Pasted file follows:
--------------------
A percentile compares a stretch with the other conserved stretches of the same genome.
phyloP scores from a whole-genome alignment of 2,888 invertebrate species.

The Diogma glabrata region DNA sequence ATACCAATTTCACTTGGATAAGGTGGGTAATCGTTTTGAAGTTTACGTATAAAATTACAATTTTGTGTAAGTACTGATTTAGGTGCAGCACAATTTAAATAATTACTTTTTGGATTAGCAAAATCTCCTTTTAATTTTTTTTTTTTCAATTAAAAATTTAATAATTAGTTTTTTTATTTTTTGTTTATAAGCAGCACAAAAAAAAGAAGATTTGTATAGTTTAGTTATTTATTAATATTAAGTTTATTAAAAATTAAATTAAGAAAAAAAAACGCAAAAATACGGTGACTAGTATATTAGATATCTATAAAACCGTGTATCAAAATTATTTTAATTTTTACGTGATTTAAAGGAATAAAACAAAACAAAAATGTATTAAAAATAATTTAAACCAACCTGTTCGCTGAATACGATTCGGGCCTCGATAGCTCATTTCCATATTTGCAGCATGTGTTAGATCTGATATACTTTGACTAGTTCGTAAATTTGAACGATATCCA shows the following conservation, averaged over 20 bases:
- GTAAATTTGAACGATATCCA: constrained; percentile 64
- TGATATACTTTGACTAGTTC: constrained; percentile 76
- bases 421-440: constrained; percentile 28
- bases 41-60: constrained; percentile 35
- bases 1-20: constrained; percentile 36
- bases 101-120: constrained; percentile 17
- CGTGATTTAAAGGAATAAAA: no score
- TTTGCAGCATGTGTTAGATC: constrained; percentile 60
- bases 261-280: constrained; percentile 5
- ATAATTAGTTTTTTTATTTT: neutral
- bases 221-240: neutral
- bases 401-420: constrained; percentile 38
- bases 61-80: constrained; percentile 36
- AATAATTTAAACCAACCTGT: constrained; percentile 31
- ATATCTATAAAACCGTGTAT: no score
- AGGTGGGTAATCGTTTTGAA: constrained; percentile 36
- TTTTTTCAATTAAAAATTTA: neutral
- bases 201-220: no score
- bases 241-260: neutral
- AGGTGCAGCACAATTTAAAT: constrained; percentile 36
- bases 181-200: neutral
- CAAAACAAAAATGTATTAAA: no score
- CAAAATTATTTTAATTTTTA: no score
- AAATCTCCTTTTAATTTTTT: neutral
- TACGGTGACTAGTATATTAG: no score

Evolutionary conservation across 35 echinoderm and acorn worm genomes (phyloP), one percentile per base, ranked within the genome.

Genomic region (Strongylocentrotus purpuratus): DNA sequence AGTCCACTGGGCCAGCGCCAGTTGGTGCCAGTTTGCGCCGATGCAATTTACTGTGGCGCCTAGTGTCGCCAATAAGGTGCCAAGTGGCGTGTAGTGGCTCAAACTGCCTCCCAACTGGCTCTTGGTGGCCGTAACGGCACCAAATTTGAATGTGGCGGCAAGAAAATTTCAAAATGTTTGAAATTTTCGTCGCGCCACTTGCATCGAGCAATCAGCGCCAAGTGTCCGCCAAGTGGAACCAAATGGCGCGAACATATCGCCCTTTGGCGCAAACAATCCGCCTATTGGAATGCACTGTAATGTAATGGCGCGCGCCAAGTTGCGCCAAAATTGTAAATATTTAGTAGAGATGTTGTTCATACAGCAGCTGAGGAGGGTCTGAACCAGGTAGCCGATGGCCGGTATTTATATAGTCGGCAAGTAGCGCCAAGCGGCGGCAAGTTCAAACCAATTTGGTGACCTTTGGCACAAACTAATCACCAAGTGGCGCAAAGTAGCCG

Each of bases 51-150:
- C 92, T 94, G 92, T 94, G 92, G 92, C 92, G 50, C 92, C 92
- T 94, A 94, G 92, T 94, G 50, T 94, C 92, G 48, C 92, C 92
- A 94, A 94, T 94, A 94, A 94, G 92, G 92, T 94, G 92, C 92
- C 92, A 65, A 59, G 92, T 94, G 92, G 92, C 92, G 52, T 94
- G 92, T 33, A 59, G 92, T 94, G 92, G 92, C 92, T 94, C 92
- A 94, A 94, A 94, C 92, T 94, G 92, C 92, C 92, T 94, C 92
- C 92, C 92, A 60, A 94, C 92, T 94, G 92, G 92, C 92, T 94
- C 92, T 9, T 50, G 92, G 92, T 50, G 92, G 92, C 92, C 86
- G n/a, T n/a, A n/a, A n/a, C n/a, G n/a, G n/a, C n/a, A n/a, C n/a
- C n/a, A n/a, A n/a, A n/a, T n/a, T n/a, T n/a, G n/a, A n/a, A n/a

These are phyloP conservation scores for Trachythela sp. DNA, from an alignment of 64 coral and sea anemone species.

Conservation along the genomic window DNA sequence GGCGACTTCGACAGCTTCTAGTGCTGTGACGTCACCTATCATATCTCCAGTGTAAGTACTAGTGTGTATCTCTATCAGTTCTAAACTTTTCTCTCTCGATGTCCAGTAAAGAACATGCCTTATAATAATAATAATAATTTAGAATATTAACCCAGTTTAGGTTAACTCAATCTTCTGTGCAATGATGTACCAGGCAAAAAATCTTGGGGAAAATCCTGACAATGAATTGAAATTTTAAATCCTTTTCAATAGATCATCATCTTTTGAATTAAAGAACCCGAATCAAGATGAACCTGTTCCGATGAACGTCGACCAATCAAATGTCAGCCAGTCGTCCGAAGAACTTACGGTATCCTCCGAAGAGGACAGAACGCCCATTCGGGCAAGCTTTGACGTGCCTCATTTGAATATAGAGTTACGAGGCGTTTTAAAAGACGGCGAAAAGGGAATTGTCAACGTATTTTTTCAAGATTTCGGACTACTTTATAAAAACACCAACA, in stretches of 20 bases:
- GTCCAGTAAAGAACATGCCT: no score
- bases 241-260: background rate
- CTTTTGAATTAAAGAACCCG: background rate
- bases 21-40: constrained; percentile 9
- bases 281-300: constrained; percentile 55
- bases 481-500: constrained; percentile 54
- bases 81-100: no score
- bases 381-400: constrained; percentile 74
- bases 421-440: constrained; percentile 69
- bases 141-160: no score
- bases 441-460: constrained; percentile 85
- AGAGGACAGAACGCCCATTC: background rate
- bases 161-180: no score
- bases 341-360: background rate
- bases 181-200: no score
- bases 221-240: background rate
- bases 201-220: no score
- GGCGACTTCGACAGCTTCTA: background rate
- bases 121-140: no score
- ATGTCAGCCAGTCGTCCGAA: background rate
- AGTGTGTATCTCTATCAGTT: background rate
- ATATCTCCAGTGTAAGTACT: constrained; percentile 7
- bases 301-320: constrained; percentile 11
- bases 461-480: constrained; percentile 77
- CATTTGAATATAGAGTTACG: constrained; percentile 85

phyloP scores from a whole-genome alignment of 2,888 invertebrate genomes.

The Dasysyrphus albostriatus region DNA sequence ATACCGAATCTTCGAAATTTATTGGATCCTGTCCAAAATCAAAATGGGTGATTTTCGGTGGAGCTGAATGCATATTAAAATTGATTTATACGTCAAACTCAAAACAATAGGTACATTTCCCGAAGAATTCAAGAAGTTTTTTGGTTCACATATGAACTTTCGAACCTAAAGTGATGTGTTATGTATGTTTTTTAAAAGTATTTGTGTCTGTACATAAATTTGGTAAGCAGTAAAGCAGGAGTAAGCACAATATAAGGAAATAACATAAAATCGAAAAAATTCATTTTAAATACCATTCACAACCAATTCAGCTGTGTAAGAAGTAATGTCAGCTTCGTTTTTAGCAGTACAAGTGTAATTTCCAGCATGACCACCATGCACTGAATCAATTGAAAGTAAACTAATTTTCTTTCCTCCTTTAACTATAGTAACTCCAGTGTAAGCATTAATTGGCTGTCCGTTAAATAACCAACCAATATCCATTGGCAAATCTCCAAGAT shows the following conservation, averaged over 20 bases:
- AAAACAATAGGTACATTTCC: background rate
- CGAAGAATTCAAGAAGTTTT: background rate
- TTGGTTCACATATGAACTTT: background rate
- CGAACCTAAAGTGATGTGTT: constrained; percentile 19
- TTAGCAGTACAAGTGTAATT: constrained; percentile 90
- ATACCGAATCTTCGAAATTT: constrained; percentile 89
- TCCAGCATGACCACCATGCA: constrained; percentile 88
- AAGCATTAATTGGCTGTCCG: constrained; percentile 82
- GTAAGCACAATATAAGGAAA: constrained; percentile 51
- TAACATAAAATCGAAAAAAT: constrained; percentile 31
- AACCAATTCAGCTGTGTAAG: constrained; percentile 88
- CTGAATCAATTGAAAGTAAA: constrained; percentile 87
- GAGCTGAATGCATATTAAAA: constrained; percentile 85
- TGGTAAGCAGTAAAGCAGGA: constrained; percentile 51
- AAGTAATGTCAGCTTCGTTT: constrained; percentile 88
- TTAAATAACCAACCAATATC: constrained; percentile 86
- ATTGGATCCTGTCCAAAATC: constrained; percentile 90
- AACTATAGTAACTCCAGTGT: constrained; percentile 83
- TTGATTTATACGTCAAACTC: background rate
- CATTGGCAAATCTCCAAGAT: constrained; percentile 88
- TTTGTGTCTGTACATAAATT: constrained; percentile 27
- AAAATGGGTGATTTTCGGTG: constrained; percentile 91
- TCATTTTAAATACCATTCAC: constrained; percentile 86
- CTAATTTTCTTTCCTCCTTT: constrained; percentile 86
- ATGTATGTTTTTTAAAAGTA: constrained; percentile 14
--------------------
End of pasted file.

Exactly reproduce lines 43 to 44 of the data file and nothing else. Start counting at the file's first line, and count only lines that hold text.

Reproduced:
Conservation along the genomic window DNA sequence GGCGACTTCGACAGCTTCTAGTGCTGTGACGTCACCTATCATATCTCCAGTGTAAGTACTAGTGTGTATCTCTATCAGTTCTAAACTTTTCTCTCTCGATGTCCAGTAAAGAACATGCCTTATAATAATAATAATAATTTAGAATATTAACCCAGTTTAGGTTAACTCAATCTTCTGTGCAATGATGTACCAGGCAAAAAATCTTGGGGAAAATCCTGACAATGAATTGAAATTTTAAATCCTTTTCAATAGATCATCATCTTTTGAATTAAAGAACCCGAATCAAGATGAACCTGTTCCGATGAACGTCGACCAATCAAATGTCAGCCAGTCGTCCGAAGAACTTACGGTATCCTCCGAAGAGGACAGAACGCCCATTCGGGCAAGCTTTGACGTGCCTCATTTGAATATAGAGTTACGAGGCGTTTTAAAAGACGGCGAAAAGGGAATTGTCAACGTATTTTTTCAAGATTTCGGACTACTTTATAAAAACACCAACA, in stretches of 20 bases:
- GTCCAGTAAAGAACATGCCT: no score